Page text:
Ian Tregillis – Bitter Seeds, a review

On 23rd October, 1920, three children found their destiny.

A Gypsy girl taken into the ‘care’ of a German doctor, a stepping stone in his vision of a road to humanity’s greatness. A young boy searching for food in a garden, among the wartime rationing in London. Another, a young second son of an English Duke, finally forced by his Grandfather into the dark and fiery heritage of his family.

The Second World War will bring them together. Twenty-odd years later, when the fire of World War II burns across Europe, and an ascending German Reich uses the terrifying powers of the foundlings experimented on by the enigmatic German Doctor, holding powers that stem from their transformed bodies unnaturally and beyond apparent physical laws. The young girl is now an Oracle, one who looks into the future and knows what awaits, and works it to her ends without any responsibility or regard for others of her kind. To stop her, an agent of the Crown will have to ally with a Warlock, the keeper of secrets that may mean an end to the Universe. But luck is never to be depended on if you will contend against a Seer, and every victory may contain bitter seeds of dust and ashes…

Ian Tregillis’s Bitter Seeds is a work of science-fiction, with a feeling of secret histories mixed in it, rife as it is with mentions of Nazi super-science and beings of otherworldly power. For all that, though, its success lies in prose and plot, and the interplay of the complexly drawn characters. The three main protagonists are carefully woven, strand by strand, so that in the end the reader is compelled to follow them along, caught in their wake. The young thief, Marsh, becomes a Secret Agent of the Crown, falls all over Europe, even into the heart of enemy territory; faces enemies human and otherwise, even falls in love – he is perhaps the most sympathetic character in the story. The Duke’s son, William the Warlock, is also written in a style that evokes our sympathy, especially near the end of the novel. The secondary characters are also powerful in their own ways, especially Liv and Kraus. But in the end, the Gypsy Seer is the one that stays with the reader the longest. An evil so indifferent to the ripples in the world that the common man would call his life – it is conceivable, but rarely has speculative fiction seen its kind. Throughout the pages resonates a feeling – that this is conceit, deception, manipulation – every little gesture, every word uttered serve the goal of the spider at the center of the web.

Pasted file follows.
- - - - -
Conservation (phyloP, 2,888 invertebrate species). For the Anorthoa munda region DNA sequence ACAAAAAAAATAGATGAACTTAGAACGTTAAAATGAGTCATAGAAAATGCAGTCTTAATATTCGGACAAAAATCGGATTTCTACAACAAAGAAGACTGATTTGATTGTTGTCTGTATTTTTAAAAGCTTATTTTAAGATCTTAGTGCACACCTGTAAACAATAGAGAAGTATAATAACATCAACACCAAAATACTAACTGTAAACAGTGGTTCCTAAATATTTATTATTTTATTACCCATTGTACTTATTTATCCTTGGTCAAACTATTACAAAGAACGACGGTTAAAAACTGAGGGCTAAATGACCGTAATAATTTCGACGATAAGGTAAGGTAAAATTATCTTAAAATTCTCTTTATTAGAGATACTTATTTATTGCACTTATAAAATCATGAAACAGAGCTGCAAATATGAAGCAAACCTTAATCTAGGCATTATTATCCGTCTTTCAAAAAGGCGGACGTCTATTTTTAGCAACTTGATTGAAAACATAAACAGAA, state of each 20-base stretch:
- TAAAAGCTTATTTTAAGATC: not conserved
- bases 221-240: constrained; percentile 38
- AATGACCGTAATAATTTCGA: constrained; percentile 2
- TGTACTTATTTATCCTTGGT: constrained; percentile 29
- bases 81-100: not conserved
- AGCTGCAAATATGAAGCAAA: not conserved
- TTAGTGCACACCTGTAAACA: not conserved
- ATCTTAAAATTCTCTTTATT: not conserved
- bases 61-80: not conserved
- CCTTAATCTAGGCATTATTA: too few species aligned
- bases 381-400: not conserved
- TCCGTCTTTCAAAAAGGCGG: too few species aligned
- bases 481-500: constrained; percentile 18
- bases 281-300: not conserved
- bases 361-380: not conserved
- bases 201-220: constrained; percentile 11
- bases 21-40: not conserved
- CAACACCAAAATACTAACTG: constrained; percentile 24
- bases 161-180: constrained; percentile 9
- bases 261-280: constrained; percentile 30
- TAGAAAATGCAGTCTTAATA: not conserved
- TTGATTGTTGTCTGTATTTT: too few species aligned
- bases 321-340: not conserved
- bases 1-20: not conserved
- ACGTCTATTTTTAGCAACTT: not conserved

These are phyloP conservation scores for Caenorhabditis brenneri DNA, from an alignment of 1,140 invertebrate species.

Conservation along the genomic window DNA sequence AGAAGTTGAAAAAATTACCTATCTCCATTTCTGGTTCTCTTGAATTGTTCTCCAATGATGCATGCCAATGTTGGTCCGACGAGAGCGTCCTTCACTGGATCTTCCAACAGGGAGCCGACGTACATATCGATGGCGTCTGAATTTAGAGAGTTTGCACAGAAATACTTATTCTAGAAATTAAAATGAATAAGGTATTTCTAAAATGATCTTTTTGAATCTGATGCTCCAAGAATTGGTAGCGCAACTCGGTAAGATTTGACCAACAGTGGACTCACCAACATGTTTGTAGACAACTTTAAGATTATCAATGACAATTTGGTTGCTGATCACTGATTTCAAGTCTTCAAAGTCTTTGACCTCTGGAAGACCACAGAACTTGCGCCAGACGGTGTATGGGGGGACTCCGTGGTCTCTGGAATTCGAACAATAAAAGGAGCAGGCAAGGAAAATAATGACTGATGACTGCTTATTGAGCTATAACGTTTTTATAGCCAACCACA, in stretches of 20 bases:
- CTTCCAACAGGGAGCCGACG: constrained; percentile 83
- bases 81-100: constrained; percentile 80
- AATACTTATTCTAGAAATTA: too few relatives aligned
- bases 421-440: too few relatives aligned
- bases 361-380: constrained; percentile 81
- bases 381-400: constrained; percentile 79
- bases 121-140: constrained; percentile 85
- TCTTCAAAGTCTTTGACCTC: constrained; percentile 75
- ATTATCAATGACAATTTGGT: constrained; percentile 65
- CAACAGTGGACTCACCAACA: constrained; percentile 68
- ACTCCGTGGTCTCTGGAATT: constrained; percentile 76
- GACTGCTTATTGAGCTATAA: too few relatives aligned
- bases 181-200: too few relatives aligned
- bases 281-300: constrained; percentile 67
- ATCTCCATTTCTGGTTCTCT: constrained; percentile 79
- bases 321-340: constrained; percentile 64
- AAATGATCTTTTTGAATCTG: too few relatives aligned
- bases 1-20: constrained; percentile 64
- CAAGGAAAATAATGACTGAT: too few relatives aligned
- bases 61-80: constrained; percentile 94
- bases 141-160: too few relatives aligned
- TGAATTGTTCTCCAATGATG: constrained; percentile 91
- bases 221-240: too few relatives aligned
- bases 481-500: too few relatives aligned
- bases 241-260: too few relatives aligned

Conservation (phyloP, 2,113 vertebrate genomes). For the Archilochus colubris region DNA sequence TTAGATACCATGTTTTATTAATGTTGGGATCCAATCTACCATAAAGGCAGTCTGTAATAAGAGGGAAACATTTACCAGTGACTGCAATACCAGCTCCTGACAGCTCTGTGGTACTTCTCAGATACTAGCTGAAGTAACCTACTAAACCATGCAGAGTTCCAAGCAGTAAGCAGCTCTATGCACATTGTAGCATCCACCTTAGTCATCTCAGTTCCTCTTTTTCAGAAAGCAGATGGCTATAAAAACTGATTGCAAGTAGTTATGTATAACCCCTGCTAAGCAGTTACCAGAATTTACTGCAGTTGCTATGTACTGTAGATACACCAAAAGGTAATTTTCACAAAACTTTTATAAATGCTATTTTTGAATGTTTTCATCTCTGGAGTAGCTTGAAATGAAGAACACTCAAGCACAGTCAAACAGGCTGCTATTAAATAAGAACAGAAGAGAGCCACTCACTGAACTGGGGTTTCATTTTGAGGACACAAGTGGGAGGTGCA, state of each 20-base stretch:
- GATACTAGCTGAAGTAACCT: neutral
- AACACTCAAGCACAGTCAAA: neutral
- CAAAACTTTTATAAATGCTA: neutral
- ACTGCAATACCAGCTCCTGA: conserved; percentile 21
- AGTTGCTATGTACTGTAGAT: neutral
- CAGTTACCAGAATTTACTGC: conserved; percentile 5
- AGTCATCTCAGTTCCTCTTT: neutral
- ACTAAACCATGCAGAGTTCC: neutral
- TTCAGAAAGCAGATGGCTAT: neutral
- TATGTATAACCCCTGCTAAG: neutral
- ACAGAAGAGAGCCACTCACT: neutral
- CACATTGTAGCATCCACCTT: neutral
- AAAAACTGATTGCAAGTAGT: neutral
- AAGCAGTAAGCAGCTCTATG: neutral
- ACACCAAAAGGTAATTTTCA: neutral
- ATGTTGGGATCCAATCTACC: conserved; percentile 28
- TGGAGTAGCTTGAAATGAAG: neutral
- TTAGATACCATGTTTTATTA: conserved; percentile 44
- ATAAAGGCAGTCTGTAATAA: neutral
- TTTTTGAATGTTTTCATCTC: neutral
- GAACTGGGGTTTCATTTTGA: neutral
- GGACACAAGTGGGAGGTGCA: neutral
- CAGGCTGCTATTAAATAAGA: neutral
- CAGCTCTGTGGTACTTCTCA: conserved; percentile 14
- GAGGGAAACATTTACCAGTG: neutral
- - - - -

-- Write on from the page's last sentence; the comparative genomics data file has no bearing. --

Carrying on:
And finally, after wins and losses and when hope is proven to be a mirage, her shadow whispers in the reader’s ear – “incoming”!

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About inkthief

A Hindu by birth and an Atheist by choice. An electronics engineer by education (or the lack thereof, but I blame the whiskey, really) and a programmer by vocation. A reader by addiction and a writer by compulsion. I'd like to be a nice person, and sometimes I am. I'd like to be sociable, and sometimes I am. I'd like to be Hemingway, but I'm still not. Waiting for the world to change, so I no longer need to - and so I can claim the credit. Cheers, folks. Worship me, for I can be a tolerant god and will accept beer in lieu of virginal sacrifices. ;-)
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